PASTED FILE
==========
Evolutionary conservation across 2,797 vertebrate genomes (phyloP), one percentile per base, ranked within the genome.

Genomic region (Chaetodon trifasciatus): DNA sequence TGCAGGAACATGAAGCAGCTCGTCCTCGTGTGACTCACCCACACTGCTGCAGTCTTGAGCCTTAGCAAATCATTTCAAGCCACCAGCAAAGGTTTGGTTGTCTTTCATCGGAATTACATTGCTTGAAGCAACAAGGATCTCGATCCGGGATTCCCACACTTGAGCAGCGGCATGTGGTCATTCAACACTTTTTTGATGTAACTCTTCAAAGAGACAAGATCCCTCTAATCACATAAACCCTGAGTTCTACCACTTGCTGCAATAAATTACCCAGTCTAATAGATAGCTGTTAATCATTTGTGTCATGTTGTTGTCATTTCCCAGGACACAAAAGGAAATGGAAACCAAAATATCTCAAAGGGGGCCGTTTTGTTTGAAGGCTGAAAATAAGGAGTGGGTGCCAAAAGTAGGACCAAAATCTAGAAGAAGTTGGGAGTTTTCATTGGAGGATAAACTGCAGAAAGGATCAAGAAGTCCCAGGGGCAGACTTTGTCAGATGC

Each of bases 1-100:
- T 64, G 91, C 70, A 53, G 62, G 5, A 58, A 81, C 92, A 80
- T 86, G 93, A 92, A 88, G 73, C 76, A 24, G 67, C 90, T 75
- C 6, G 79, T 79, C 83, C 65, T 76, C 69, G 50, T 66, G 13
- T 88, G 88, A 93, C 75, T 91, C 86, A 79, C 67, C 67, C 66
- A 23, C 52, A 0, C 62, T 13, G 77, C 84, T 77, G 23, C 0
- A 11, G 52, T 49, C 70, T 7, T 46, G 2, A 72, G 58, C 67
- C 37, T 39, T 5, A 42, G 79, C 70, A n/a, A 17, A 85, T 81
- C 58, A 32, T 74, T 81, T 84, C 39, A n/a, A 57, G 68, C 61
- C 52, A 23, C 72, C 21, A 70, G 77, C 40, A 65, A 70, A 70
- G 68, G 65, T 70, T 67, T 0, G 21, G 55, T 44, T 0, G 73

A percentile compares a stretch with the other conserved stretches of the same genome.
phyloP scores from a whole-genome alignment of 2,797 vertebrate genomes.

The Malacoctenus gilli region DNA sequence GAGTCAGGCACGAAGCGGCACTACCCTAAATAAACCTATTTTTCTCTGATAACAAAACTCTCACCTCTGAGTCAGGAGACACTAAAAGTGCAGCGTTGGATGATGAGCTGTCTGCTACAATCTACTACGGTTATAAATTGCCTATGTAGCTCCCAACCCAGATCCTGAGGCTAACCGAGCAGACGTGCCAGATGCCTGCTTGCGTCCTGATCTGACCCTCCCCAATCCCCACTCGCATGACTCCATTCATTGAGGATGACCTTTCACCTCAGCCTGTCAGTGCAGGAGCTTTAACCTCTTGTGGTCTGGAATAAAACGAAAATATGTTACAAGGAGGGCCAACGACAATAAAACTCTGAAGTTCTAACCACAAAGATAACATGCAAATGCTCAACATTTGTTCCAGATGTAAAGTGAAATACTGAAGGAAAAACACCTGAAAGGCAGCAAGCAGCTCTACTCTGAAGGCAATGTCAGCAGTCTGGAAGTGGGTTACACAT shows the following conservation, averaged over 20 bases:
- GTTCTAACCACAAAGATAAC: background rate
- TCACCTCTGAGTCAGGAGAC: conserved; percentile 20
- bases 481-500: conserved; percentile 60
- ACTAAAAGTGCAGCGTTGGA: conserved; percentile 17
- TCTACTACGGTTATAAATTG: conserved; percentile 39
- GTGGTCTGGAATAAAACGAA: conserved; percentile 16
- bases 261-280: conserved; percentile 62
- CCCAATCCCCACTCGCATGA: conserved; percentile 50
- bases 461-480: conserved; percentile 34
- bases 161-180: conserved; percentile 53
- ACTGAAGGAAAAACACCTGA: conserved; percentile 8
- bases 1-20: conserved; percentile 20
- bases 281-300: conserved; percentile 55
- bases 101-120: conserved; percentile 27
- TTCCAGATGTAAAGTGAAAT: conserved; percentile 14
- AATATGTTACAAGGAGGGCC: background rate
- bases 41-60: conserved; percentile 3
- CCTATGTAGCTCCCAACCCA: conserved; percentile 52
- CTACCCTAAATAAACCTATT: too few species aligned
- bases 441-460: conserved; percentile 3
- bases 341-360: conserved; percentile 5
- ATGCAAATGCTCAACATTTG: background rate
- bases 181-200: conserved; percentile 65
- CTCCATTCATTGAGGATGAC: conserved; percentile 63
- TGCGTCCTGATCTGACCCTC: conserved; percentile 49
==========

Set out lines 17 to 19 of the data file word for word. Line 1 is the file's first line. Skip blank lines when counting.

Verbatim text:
- GTTCTAACCACAAAGATAAC: background rate
- TCACCTCTGAGTCAGGAGAC: conserved; percentile 20
- bases 481-500: conserved; percentile 60